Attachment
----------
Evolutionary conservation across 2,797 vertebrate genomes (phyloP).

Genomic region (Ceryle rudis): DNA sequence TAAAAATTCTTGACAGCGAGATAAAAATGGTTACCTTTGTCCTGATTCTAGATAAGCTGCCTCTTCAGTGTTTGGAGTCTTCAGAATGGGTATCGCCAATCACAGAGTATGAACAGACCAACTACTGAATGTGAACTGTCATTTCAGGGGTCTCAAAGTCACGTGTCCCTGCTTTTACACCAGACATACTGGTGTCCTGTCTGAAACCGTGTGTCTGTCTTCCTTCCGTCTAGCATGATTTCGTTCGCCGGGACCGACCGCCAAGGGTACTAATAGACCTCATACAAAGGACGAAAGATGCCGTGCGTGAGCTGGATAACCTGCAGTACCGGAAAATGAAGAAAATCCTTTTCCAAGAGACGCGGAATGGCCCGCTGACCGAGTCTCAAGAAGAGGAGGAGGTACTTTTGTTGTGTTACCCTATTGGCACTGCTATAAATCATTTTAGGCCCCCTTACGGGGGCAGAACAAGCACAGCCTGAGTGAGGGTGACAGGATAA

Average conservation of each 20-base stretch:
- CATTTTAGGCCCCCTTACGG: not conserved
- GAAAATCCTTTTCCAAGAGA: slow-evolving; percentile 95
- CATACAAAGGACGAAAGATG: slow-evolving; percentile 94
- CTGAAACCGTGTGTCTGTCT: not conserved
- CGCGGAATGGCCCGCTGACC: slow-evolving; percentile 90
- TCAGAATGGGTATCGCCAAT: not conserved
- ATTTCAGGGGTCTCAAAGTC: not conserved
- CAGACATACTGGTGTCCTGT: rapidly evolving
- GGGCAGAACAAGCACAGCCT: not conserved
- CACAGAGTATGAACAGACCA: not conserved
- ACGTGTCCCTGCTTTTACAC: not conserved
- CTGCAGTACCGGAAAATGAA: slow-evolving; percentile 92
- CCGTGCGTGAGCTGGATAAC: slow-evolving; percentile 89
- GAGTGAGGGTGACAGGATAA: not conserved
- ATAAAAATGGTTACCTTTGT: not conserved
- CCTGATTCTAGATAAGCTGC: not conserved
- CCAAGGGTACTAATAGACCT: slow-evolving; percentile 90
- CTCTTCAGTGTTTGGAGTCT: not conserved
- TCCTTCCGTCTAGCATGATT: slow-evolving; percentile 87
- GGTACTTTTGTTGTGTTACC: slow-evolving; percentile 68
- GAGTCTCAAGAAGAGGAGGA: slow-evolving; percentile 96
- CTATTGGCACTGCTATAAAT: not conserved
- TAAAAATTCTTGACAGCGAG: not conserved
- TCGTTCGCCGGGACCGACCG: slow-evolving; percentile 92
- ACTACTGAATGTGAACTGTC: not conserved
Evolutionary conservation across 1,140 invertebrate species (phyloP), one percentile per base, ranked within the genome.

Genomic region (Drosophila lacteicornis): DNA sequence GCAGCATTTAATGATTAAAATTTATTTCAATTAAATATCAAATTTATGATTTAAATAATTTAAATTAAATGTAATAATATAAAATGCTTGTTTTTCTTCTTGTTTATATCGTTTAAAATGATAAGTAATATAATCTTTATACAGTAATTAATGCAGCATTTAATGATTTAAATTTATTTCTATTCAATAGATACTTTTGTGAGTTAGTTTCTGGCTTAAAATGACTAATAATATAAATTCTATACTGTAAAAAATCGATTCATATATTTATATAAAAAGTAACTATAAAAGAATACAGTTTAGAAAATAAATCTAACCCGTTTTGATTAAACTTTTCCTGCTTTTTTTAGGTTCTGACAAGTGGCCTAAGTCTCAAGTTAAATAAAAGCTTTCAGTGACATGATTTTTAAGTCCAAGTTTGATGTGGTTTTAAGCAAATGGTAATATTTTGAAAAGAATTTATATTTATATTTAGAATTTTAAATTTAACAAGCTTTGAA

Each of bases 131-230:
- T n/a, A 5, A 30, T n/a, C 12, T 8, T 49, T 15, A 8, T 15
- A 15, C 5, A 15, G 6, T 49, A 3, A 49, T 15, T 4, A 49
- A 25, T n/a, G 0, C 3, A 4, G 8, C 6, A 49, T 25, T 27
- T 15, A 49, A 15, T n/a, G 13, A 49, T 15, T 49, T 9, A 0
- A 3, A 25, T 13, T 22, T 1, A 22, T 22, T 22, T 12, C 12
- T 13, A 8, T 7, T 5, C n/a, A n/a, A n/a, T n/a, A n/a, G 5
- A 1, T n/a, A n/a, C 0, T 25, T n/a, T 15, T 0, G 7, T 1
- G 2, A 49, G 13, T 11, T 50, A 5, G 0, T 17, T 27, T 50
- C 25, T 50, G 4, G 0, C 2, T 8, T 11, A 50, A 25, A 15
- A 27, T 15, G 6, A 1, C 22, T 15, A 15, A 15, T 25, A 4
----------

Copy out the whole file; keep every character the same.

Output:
Evolutionary conservation across 2,797 vertebrate genomes (phyloP).

Genomic region (Ceryle rudis): DNA sequence TAAAAATTCTTGACAGCGAGATAAAAATGGTTACCTTTGTCCTGATTCTAGATAAGCTGCCTCTTCAGTGTTTGGAGTCTTCAGAATGGGTATCGCCAATCACAGAGTATGAACAGACCAACTACTGAATGTGAACTGTCATTTCAGGGGTCTCAAAGTCACGTGTCCCTGCTTTTACACCAGACATACTGGTGTCCTGTCTGAAACCGTGTGTCTGTCTTCCTTCCGTCTAGCATGATTTCGTTCGCCGGGACCGACCGCCAAGGGTACTAATAGACCTCATACAAAGGACGAAAGATGCCGTGCGTGAGCTGGATAACCTGCAGTACCGGAAAATGAAGAAAATCCTTTTCCAAGAGACGCGGAATGGCCCGCTGACCGAGTCTCAAGAAGAGGAGGAGGTACTTTTGTTGTGTTACCCTATTGGCACTGCTATAAATCATTTTAGGCCCCCTTACGGGGGCAGAACAAGCACAGCCTGAGTGAGGGTGACAGGATAA

Average conservation of each 20-base stretch:
- CATTTTAGGCCCCCTTACGG: not conserved
- GAAAATCCTTTTCCAAGAGA: slow-evolving; percentile 95
- CATACAAAGGACGAAAGATG: slow-evolving; percentile 94
- CTGAAACCGTGTGTCTGTCT: not conserved
- CGCGGAATGGCCCGCTGACC: slow-evolving; percentile 90
- TCAGAATGGGTATCGCCAAT: not conserved
- ATTTCAGGGGTCTCAAAGTC: not conserved
- CAGACATACTGGTGTCCTGT: rapidly evolving
- GGGCAGAACAAGCACAGCCT: not conserved
- CACAGAGTATGAACAGACCA: not conserved
- ACGTGTCCCTGCTTTTACAC: not conserved
- CTGCAGTACCGGAAAATGAA: slow-evolving; percentile 92
- CCGTGCGTGAGCTGGATAAC: slow-evolving; percentile 89
- GAGTGAGGGTGACAGGATAA: not conserved
- ATAAAAATGGTTACCTTTGT: not conserved
- CCTGATTCTAGATAAGCTGC: not conserved
- CCAAGGGTACTAATAGACCT: slow-evolving; percentile 90
- CTCTTCAGTGTTTGGAGTCT: not conserved
- TCCTTCCGTCTAGCATGATT: slow-evolving; percentile 87
- GGTACTTTTGTTGTGTTACC: slow-evolving; percentile 68
- GAGTCTCAAGAAGAGGAGGA: slow-evolving; percentile 96
- CTATTGGCACTGCTATAAAT: not conserved
- TAAAAATTCTTGACAGCGAG: not conserved
- TCGTTCGCCGGGACCGACCG: slow-evolving; percentile 92
- ACTACTGAATGTGAACTGTC: not conserved
Evolutionary conservation across 1,140 invertebrate species (phyloP), one percentile per base, ranked within the genome.

Genomic region (Drosophila lacteicornis): DNA sequence GCAGCATTTAATGATTAAAATTTATTTCAATTAAATATCAAATTTATGATTTAAATAATTTAAATTAAATGTAATAATATAAAATGCTTGTTTTTCTTCTTGTTTATATCGTTTAAAATGATAAGTAATATAATCTTTATACAGTAATTAATGCAGCATTTAATGATTTAAATTTATTTCTATTCAATAGATACTTTTGTGAGTTAGTTTCTGGCTTAAAATGACTAATAATATAAATTCTATACTGTAAAAAATCGATTCATATATTTATATAAAAAGTAACTATAAAAGAATACAGTTTAGAAAATAAATCTAACCCGTTTTGATTAAACTTTTCCTGCTTTTTTTAGGTTCTGACAAGTGGCCTAAGTCTCAAGTTAAATAAAAGCTTTCAGTGACATGATTTTTAAGTCCAAGTTTGATGTGGTTTTAAGCAAATGGTAATATTTTGAAAAGAATTTATATTTATATTTAGAATTTTAAATTTAACAAGCTTTGAA

Each of bases 131-230:
- T n/a, A 5, A 30, T n/a, C 12, T 8, T 49, T 15, A 8, T 15
- A 15, C 5, A 15, G 6, T 49, A 3, A 49, T 15, T 4, A 49
- A 25, T n/a, G 0, C 3, A 4, G 8, C 6, A 49, T 25, T 27
- T 15, A 49, A 15, T n/a, G 13, A 49, T 15, T 49, T 9, A 0
- A 3, A 25, T 13, T 22, T 1, A 22, T 22, T 22, T 12, C 12
- T 13, A 8, T 7, T 5, C n/a, A n/a, A n/a, T n/a, A n/a, G 5
- A 1, T n/a, A n/a, C 0, T 25, T n/a, T 15, T 0, G 7, T 1
- G 2, A 49, G 13, T 11, T 50, A 5, G 0, T 17, T 27, T 50
- C 25, T 50, G 4, G 0, C 2, T 8, T 11, A 50, A 25, A 15
- A 27, T 15, G 6, A 1, C 22, T 15, A 15, A 15, T 25, A 4